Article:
IS MODERN MEDICINE HINDERING THE EVOLUTION OF THE HUMAN SPECIES?

Recent medical advances have enabled the human race to progress immensely in the field of genetics and disease. With the continuous discovery of new techniques, procedures and surgical instruments, it makes one wonder whether these technological advancements will lead us to being able to defy nature. They evolution of humans relies on the process of natural selection in which individuals who possess less adapted genes will be at a disadvantage, risking endangering the gene. Many of the procedures and medications available today are to some extent able to act as a compromise for the limitations created by a person’s genome.


An example of this is the introduction of epipen to combat allergic reactions. In the past, if a person who was lactose intolerant drank milk, the act could hold hold fatal consequences for them, thus risking extinction of the gene as sufferers would most likely be unable to live up to reproductive age. Today however, there are medicines able to counter the limitations of possessing such a gene. The general advancement in science would also contribute to this effect due to the introduction of the variety of new food products such as lactose free milk and yoghurts. This would enable an individual who is lactose intolerant to still obtain a balanced diet and all the necessary nutrients to live healthily.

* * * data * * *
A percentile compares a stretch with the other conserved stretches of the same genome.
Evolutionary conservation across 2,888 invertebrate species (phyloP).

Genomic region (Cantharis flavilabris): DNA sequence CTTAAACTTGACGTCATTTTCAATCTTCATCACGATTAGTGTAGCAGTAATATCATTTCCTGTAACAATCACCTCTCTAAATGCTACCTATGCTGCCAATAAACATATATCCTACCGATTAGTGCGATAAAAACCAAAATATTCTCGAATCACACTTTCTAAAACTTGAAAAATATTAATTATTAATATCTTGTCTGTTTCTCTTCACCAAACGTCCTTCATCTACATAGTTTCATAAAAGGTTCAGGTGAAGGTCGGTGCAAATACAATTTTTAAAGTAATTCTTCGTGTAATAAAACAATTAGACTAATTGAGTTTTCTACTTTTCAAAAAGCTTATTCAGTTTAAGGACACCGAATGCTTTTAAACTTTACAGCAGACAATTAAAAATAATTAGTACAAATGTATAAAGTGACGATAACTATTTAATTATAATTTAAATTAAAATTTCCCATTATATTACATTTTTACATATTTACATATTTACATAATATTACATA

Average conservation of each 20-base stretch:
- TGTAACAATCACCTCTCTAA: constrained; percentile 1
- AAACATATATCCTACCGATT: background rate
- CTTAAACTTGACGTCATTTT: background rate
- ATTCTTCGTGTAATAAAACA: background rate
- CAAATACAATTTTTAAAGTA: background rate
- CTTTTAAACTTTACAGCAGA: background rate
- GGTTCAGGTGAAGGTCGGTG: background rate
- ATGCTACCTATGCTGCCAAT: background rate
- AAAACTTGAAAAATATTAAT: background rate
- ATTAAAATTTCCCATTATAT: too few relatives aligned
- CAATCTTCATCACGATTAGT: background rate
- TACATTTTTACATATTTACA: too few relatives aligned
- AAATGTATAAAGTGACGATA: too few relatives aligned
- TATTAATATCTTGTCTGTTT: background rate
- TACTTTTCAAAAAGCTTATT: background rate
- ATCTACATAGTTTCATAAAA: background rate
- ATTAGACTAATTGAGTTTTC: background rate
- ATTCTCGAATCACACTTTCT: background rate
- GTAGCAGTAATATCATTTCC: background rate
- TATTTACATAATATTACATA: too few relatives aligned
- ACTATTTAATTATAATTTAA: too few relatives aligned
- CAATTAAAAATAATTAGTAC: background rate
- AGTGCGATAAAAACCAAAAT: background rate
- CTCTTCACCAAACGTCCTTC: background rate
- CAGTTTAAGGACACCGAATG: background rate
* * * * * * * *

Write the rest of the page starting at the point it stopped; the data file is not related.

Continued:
However, there are some instances in which natural selection would be more free to act upon humans such as in developing countries where the availability of expensive and revolutionary medicines and surgery is more rare. In such societies there will be less interference by advancements in medicine so those with the ‘fittest’ genes will naturally be able to survive and reproduce causing natural selection to take course. Also, even in developed countries medical advancements haven’t yet reached the stage at which every disease is invincible. Cancer, as one example, has no cure and therefore individuals who have genes that increase their risk to developing this disease are somewhat disadvantaged.
Overall, it appears that the entire human race is susceptible to the effects of natural selection to some extent. However, the impact this is able to have on people is largely defined by their environment and accessibility to medical treatments.

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